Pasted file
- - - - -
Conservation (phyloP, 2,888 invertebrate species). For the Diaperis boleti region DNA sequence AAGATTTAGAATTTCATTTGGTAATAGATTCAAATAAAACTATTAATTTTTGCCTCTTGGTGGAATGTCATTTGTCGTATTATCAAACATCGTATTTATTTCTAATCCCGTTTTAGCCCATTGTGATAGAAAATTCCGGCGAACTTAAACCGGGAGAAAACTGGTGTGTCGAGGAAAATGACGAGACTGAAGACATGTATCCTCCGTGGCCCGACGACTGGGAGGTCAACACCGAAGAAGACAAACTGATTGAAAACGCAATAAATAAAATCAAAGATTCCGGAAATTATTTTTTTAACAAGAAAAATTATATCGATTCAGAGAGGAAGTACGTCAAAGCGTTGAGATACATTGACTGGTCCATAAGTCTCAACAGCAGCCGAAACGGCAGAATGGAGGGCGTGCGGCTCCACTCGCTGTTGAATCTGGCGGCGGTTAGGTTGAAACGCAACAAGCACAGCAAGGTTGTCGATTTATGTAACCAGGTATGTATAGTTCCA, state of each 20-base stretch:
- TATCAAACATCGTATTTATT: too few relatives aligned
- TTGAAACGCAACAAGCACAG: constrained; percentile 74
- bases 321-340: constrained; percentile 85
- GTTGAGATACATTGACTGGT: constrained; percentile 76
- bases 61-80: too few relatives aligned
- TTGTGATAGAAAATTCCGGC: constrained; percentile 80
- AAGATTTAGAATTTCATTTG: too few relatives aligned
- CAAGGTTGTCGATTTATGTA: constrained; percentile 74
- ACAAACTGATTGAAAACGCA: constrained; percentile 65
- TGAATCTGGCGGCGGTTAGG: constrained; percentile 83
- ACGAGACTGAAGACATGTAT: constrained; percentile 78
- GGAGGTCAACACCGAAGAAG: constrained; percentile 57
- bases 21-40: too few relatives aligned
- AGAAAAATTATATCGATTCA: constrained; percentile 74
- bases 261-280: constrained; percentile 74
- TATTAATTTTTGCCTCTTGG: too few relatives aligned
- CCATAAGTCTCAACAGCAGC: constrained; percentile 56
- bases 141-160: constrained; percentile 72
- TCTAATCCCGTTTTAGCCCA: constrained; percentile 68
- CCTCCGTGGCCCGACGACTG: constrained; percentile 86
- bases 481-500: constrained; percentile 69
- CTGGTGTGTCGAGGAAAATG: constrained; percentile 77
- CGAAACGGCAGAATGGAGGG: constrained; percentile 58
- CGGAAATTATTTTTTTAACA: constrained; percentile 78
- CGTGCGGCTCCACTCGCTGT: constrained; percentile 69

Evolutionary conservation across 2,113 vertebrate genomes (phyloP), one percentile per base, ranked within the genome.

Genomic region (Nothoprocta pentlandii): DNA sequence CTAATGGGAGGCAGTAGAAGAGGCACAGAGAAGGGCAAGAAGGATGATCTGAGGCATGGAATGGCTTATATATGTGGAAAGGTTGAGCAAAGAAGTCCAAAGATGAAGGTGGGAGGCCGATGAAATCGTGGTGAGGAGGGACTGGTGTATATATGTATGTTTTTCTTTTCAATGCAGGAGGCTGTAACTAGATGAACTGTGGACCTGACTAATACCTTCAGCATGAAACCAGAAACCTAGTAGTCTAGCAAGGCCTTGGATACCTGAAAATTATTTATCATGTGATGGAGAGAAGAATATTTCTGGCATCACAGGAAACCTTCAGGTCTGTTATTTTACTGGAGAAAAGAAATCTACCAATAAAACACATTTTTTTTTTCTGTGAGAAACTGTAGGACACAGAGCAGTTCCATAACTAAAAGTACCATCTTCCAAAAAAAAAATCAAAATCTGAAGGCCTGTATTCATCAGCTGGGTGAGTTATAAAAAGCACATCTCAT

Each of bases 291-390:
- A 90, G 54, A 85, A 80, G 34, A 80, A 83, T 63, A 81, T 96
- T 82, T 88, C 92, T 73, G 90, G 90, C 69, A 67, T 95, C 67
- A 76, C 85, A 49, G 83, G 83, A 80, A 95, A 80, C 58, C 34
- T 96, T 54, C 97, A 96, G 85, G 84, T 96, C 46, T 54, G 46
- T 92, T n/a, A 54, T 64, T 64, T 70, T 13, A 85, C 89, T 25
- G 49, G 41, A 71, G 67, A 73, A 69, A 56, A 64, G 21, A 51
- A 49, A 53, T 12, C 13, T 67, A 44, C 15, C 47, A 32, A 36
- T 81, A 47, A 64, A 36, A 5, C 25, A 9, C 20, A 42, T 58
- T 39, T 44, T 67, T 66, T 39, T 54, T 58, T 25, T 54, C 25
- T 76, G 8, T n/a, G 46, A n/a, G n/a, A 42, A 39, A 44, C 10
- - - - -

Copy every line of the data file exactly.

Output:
Conservation (phyloP, 2,888 invertebrate species). For the Diaperis boleti region DNA sequence AAGATTTAGAATTTCATTTGGTAATAGATTCAAATAAAACTATTAATTTTTGCCTCTTGGTGGAATGTCATTTGTCGTATTATCAAACATCGTATTTATTTCTAATCCCGTTTTAGCCCATTGTGATAGAAAATTCCGGCGAACTTAAACCGGGAGAAAACTGGTGTGTCGAGGAAAATGACGAGACTGAAGACATGTATCCTCCGTGGCCCGACGACTGGGAGGTCAACACCGAAGAAGACAAACTGATTGAAAACGCAATAAATAAAATCAAAGATTCCGGAAATTATTTTTTTAACAAGAAAAATTATATCGATTCAGAGAGGAAGTACGTCAAAGCGTTGAGATACATTGACTGGTCCATAAGTCTCAACAGCAGCCGAAACGGCAGAATGGAGGGCGTGCGGCTCCACTCGCTGTTGAATCTGGCGGCGGTTAGGTTGAAACGCAACAAGCACAGCAAGGTTGTCGATTTATGTAACCAGGTATGTATAGTTCCA, state of each 20-base stretch:
- TATCAAACATCGTATTTATT: too few relatives aligned
- TTGAAACGCAACAAGCACAG: constrained; percentile 74
- bases 321-340: constrained; percentile 85
- GTTGAGATACATTGACTGGT: constrained; percentile 76
- bases 61-80: too few relatives aligned
- TTGTGATAGAAAATTCCGGC: constrained; percentile 80
- AAGATTTAGAATTTCATTTG: too few relatives aligned
- CAAGGTTGTCGATTTATGTA: constrained; percentile 74
- ACAAACTGATTGAAAACGCA: constrained; percentile 65
- TGAATCTGGCGGCGGTTAGG: constrained; percentile 83
- ACGAGACTGAAGACATGTAT: constrained; percentile 78
- GGAGGTCAACACCGAAGAAG: constrained; percentile 57
- bases 21-40: too few relatives aligned
- AGAAAAATTATATCGATTCA: constrained; percentile 74
- bases 261-280: constrained; percentile 74
- TATTAATTTTTGCCTCTTGG: too few relatives aligned
- CCATAAGTCTCAACAGCAGC: constrained; percentile 56
- bases 141-160: constrained; percentile 72
- TCTAATCCCGTTTTAGCCCA: constrained; percentile 68
- CCTCCGTGGCCCGACGACTG: constrained; percentile 86
- bases 481-500: constrained; percentile 69
- CTGGTGTGTCGAGGAAAATG: constrained; percentile 77
- CGAAACGGCAGAATGGAGGG: constrained; percentile 58
- CGGAAATTATTTTTTTAACA: constrained; percentile 78
- CGTGCGGCTCCACTCGCTGT: constrained; percentile 69

Evolutionary conservation across 2,113 vertebrate genomes (phyloP), one percentile per base, ranked within the genome.

Genomic region (Nothoprocta pentlandii): DNA sequence CTAATGGGAGGCAGTAGAAGAGGCACAGAGAAGGGCAAGAAGGATGATCTGAGGCATGGAATGGCTTATATATGTGGAAAGGTTGAGCAAAGAAGTCCAAAGATGAAGGTGGGAGGCCGATGAAATCGTGGTGAGGAGGGACTGGTGTATATATGTATGTTTTTCTTTTCAATGCAGGAGGCTGTAACTAGATGAACTGTGGACCTGACTAATACCTTCAGCATGAAACCAGAAACCTAGTAGTCTAGCAAGGCCTTGGATACCTGAAAATTATTTATCATGTGATGGAGAGAAGAATATTTCTGGCATCACAGGAAACCTTCAGGTCTGTTATTTTACTGGAGAAAAGAAATCTACCAATAAAACACATTTTTTTTTTCTGTGAGAAACTGTAGGACACAGAGCAGTTCCATAACTAAAAGTACCATCTTCCAAAAAAAAAATCAAAATCTGAAGGCCTGTATTCATCAGCTGGGTGAGTTATAAAAAGCACATCTCAT

Each of bases 291-390:
- A 90, G 54, A 85, A 80, G 34, A 80, A 83, T 63, A 81, T 96
- T 82, T 88, C 92, T 73, G 90, G 90, C 69, A 67, T 95, C 67
- A 76, C 85, A 49, G 83, G 83, A 80, A 95, A 80, C 58, C 34
- T 96, T 54, C 97, A 96, G 85, G 84, T 96, C 46, T 54, G 46
- T 92, T n/a, A 54, T 64, T 64, T 70, T 13, A 85, C 89, T 25
- G 49, G 41, A 71, G 67, A 73, A 69, A 56, A 64, G 21, A 51
- A 49, A 53, T 12, C 13, T 67, A 44, C 15, C 47, A 32, A 36
- T 81, A 47, A 64, A 36, A 5, C 25, A 9, C 20, A 42, T 58
- T 39, T 44, T 67, T 66, T 39, T 54, T 58, T 25, T 54, C 25
- T 76, G 8, T n/a, G 46, A n/a, G n/a, A 42, A 39, A 44, C 10